DALLAS — Valerie Zamarripa holds on to her son's belongings, his pictures, his military dog tag and his Navy hat.
And she holds on to the last words he said to her.
”I’ll always remember those last words... 'I love you mom,'” said Valerie Zamarripa.
Six years ago, on July 7, Officer Patrick Zamarripa was listening to a Rangers game in his squad car and watching protesters march in Downtown Dallas. Dash camera video shows the moment he hears gunfire jumps out of the car and runs towards it.
Within seconds, he was shot and killed by a gunman targeting police. Five officers died that day.
"I will keep saying his name until my last breath and keep his memory alive,” said Zamarripa.
Zamarripa says every time she hears of a mass shooting her heart sinks knowing all too well what it feels like to lose someone to gun violence.
On Monday, she learned of the shooting in Illinois, where multiple people were killed and injured in a 4th of July parade.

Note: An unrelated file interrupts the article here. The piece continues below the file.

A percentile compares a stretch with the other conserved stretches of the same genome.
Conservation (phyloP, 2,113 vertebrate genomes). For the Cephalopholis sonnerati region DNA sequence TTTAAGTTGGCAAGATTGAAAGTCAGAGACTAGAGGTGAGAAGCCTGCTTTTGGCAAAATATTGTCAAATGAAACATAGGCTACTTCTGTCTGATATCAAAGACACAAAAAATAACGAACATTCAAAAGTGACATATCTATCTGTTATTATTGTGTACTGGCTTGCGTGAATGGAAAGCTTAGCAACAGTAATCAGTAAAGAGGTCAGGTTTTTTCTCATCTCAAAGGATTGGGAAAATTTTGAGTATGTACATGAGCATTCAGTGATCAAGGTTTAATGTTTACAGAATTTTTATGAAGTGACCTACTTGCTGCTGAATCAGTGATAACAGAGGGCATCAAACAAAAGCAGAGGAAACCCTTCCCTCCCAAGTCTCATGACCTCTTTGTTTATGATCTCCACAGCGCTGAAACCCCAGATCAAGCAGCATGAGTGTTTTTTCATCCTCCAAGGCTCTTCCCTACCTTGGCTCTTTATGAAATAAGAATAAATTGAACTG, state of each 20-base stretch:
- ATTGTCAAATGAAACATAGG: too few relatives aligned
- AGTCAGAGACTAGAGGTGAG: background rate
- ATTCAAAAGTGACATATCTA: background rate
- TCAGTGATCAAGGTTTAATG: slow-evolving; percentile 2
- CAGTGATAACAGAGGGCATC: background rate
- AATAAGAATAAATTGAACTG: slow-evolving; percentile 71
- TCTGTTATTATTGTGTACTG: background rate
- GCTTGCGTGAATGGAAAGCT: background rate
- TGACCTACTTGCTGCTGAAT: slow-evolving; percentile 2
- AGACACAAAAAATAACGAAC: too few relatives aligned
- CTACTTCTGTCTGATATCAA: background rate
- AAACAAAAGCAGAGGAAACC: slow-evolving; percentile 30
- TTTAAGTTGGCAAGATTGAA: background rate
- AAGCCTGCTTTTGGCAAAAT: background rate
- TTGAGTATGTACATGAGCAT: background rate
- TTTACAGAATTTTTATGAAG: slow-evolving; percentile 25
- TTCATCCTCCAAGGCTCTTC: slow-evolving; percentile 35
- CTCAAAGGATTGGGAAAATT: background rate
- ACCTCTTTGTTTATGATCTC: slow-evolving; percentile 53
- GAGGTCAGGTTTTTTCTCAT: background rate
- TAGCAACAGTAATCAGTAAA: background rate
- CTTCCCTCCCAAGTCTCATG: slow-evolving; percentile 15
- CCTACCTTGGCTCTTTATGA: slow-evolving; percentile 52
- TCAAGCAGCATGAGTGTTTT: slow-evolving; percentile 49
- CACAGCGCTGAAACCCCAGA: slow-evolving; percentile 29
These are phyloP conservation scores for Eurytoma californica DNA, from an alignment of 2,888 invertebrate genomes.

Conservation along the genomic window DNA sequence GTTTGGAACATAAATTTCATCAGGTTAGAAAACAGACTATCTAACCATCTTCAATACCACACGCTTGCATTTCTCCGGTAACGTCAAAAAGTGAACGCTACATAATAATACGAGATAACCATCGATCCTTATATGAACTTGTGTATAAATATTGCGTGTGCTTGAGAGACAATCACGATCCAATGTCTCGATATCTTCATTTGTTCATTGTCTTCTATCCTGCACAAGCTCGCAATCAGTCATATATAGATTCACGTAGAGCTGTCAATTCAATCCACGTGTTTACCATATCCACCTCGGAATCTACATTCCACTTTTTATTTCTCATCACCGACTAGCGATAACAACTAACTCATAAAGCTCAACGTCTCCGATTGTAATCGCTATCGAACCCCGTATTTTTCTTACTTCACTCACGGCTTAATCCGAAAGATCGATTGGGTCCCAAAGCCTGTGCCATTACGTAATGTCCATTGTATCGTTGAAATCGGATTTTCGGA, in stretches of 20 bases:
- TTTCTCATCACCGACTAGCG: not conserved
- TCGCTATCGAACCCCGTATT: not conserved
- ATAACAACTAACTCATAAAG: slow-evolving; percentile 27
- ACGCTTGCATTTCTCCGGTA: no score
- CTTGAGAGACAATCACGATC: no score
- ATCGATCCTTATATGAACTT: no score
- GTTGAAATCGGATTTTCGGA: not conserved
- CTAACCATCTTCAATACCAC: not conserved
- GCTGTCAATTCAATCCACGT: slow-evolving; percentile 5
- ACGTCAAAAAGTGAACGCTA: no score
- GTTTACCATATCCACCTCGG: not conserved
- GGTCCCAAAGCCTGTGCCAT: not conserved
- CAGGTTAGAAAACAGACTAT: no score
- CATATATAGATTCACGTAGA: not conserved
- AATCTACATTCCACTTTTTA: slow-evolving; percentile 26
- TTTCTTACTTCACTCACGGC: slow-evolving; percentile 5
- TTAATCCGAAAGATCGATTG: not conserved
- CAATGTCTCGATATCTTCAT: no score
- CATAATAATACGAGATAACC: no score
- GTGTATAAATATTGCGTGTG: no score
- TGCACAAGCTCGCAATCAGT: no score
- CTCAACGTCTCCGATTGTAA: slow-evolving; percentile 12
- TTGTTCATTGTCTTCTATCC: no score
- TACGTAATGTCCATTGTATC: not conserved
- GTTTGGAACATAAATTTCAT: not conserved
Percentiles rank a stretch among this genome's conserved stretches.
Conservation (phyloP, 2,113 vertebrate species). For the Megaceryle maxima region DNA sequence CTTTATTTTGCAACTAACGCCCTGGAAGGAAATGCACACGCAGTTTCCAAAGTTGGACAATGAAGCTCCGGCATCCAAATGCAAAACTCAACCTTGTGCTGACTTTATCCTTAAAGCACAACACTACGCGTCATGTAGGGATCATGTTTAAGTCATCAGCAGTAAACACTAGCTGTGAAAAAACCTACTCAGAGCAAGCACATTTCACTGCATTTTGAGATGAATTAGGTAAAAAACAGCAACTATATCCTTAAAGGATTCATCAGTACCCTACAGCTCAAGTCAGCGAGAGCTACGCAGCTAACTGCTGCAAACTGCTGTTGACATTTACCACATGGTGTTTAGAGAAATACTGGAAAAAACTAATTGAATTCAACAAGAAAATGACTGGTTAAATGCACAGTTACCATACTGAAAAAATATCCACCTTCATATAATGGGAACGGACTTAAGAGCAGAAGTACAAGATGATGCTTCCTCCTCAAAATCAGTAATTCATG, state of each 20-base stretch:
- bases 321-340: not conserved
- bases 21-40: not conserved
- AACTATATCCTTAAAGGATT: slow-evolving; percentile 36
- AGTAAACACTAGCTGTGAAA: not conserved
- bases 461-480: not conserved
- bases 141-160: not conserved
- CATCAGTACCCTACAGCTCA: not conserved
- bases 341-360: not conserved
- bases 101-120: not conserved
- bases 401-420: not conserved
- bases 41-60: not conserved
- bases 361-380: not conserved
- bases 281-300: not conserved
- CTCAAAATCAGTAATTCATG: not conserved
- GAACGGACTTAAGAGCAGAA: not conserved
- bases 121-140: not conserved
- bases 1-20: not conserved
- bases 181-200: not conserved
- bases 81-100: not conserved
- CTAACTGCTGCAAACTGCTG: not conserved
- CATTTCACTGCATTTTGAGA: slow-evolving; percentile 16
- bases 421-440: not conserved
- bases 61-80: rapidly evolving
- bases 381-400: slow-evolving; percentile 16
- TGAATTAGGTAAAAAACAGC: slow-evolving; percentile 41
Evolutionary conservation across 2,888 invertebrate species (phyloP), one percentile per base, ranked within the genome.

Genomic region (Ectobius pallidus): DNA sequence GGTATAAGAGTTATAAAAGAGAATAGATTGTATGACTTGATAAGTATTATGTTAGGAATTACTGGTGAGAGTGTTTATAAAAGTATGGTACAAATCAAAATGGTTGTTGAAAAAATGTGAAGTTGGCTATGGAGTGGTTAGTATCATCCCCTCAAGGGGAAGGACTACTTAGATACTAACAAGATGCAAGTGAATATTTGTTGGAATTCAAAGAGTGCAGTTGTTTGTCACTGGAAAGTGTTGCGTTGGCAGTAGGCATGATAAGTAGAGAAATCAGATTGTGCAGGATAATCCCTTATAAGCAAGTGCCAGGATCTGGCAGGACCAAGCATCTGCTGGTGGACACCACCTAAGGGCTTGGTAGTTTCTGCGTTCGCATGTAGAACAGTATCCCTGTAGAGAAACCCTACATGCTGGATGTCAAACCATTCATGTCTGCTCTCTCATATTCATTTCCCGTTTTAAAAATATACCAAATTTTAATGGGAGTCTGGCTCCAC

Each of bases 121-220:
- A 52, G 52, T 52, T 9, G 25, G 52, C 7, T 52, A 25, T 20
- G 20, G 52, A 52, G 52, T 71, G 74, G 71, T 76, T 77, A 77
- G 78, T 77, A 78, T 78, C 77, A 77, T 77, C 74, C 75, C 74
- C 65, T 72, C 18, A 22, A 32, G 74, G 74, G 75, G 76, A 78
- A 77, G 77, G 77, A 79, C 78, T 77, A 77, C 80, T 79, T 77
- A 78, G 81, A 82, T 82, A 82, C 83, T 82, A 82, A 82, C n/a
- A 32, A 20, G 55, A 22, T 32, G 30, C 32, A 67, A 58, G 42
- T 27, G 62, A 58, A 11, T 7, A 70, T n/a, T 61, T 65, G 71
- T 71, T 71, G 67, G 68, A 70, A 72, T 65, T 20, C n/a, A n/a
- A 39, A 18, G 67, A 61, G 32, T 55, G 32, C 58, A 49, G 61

”It just makes me so angry that we can’t even enjoy our lives and be happy and take our kids to something they can enjoy," said Zamarripa.
She says every time an officer is shot in the line of duty, it takes her breath away.
“You just start praying and praying thinking 'oh no, not again not again.'”
Like so many other victims’ families, she holds on to the memories. Patrick, a Navy veteran loved the 4th of July and it was the last holiday he celebrated with his family before he was killed.
”He loved the 4th of July because he loved his country and loved serving in the Navy and was proud to be an American as he always said," said Zamarripa.
She said there are good days and bad days and when she struggles to get through the difficult times, she remembers how Patrick lived his life serving others and she says the best way to honor him is to spread a message of love not hate.
“Just remember to be kind to one another.”